Improving Prognoses for Better Care

 In Improving Satisfaction Scores, Preparing for the Future

A recent conversation with Christian Sinclair, MD, AAHPM, regarding prognoses was a real eye-opener for me.

Each patient’s prognosis is obviously critical to their plan of care. I had asked Dr. Sinclair about the challenges of making accurate prognoses in context of physicians often overestimating life expectancy of patients, and how the prediction of a longer life can hinder their access to hospice care. His candid answer took me by surprise:

“One of the things that makes it really difficult is we don’t talk openly and honestly even clinician to clinician about prognosis,” Dr. Sinclair said. “We speak in euphemisms to each other that we rarely document in the chart. So you get a hand off and say, ‘This guy doesn’t look so good tonight. I’m worried about him crashing.’ Well, is that a 30 percent risk of having a code blue event or rapid response or is it a 70 percent risk?

“What if you took handoffs from each other and said, ‘I think this patient has a 44 percent chance of having a rapid response tonight based on everything else that’s happened.’ If we actually put some numbers to it, we can start to test those predictive models and say is 44 percent way overestimating the risk or is it greatly underestimating the risk and what things might make that risk prediction a little bit more accurate?

“But because we rarely document and we rarely speak in any certainty or test our prognostication estimates, even when they’re indirect, our ability to improve is a lot less. And if you think about improving skills, they improve when you test yourself, when you put down a goal and see if you were able to reach that.”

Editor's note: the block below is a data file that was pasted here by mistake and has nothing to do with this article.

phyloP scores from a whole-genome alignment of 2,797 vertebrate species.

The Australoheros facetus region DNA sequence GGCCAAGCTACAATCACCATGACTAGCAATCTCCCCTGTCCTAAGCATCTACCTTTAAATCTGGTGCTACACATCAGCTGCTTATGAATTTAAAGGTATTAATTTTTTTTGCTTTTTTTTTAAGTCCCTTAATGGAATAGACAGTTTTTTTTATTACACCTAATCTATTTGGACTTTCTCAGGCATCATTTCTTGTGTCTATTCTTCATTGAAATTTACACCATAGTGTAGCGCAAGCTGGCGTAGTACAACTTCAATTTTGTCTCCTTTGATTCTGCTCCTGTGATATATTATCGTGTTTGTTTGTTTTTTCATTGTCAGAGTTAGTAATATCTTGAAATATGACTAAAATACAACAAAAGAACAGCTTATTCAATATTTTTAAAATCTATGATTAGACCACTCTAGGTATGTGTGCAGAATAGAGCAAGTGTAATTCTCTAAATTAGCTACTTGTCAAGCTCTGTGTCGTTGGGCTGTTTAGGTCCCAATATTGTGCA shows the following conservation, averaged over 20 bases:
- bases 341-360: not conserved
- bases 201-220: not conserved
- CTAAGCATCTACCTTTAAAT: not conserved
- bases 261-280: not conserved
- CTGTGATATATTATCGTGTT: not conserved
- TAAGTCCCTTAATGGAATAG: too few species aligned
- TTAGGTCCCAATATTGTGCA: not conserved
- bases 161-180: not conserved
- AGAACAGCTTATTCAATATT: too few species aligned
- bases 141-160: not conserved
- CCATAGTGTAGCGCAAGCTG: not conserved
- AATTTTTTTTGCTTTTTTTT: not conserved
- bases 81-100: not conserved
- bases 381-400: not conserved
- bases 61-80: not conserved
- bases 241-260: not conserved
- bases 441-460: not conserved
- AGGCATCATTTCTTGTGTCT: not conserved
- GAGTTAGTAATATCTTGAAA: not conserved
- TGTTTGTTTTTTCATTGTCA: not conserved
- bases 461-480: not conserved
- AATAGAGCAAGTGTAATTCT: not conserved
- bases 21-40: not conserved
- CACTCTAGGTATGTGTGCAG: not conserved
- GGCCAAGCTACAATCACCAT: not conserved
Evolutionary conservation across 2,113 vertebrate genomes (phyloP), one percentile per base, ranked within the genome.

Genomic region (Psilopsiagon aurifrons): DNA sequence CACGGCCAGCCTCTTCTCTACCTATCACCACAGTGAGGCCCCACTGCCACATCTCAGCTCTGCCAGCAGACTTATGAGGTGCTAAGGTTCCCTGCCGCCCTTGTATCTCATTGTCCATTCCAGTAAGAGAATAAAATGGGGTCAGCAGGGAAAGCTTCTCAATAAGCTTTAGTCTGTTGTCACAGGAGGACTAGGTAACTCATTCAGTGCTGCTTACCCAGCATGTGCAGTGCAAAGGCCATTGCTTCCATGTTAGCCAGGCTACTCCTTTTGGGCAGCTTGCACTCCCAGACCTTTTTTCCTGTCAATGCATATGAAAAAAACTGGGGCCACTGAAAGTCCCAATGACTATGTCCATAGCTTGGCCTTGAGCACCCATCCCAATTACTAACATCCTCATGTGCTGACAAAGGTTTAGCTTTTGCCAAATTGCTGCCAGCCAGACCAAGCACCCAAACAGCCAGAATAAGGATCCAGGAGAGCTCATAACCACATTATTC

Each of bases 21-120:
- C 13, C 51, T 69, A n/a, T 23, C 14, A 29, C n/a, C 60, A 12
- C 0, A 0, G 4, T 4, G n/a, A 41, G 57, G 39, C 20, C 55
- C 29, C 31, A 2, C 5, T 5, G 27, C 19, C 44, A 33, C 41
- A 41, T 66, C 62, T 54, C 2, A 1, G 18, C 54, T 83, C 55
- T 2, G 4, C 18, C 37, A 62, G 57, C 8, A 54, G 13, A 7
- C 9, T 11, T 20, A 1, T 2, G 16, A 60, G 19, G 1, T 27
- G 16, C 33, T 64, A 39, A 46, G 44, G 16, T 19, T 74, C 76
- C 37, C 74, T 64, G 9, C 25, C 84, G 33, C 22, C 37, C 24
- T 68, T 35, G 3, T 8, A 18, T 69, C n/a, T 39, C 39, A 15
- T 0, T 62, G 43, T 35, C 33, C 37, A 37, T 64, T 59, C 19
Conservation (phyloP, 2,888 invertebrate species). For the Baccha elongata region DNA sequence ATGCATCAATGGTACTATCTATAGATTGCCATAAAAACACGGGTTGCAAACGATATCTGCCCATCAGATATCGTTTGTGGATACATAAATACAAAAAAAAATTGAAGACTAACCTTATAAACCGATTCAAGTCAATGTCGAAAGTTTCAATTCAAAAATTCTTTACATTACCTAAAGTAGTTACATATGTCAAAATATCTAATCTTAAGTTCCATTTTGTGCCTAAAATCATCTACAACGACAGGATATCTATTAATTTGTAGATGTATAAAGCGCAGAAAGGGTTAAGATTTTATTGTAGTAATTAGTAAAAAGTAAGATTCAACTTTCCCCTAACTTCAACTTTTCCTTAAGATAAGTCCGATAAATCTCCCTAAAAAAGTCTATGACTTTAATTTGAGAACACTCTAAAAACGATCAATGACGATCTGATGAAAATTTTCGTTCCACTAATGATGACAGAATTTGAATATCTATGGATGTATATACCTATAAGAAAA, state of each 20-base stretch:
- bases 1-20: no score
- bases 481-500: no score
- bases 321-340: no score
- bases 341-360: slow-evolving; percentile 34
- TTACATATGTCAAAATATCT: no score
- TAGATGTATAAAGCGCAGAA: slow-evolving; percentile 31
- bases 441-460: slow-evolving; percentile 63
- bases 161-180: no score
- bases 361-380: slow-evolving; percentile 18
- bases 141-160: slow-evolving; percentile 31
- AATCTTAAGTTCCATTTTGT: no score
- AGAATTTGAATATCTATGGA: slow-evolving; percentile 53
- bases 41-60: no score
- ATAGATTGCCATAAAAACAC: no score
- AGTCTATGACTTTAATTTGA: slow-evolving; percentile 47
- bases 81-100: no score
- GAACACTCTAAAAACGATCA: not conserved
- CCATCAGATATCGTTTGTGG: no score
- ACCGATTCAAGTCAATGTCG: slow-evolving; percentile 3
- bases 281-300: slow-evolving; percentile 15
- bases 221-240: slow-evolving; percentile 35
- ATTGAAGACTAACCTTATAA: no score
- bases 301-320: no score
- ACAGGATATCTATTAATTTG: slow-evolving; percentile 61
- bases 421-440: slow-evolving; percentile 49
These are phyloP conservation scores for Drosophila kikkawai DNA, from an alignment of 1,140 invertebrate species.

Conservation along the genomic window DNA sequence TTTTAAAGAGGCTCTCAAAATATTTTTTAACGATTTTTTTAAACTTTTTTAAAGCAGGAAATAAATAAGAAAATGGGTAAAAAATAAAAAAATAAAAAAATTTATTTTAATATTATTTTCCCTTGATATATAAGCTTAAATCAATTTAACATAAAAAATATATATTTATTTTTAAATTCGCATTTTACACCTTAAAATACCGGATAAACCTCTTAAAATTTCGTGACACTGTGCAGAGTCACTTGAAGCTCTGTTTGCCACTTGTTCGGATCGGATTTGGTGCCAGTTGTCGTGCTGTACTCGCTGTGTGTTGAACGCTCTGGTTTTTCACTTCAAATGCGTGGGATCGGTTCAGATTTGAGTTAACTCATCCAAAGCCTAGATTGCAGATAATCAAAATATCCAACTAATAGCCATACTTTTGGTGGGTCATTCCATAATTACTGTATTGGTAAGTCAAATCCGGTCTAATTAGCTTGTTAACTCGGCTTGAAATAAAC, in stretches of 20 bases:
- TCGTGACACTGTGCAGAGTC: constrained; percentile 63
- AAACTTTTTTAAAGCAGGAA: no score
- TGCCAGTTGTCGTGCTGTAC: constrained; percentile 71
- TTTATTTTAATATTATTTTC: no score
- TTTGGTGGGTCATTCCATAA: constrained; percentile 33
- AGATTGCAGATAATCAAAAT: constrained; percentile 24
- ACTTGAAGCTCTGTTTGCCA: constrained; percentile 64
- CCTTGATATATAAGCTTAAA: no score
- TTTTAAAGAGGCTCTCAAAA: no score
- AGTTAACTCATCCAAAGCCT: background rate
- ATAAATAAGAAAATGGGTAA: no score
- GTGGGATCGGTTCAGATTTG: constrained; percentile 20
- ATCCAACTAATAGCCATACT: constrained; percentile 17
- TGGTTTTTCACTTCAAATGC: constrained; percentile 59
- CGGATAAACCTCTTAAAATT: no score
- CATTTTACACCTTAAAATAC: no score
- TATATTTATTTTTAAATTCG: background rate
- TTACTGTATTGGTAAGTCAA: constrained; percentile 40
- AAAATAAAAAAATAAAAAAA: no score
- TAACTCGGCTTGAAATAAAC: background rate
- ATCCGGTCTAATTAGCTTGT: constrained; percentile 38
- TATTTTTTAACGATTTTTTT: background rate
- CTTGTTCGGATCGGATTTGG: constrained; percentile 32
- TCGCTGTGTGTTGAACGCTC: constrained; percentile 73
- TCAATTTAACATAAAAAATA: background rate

Dr. Sinclair acknowledged that we too often look at a diagnosis and prognosis as fixed events in time when it’s really a dynamic process on a continuing timeline that changes along with the trajectory of a disease. His idea of assigning metrics to prognostication all along that timeline and doing a more data-driven approach at each step seems a simple yet highly effective concept.

Big data is already serving a bigger and bigger role in most aspects of healthcare. Dr. Sinclair makes important comments on applying big data to improve prognoses as well as other related aspects in our latest podcast episode. I urge you to invest the time to listen to his compelling view on prognostication and how to work together in making prognoses better for improved patient care.



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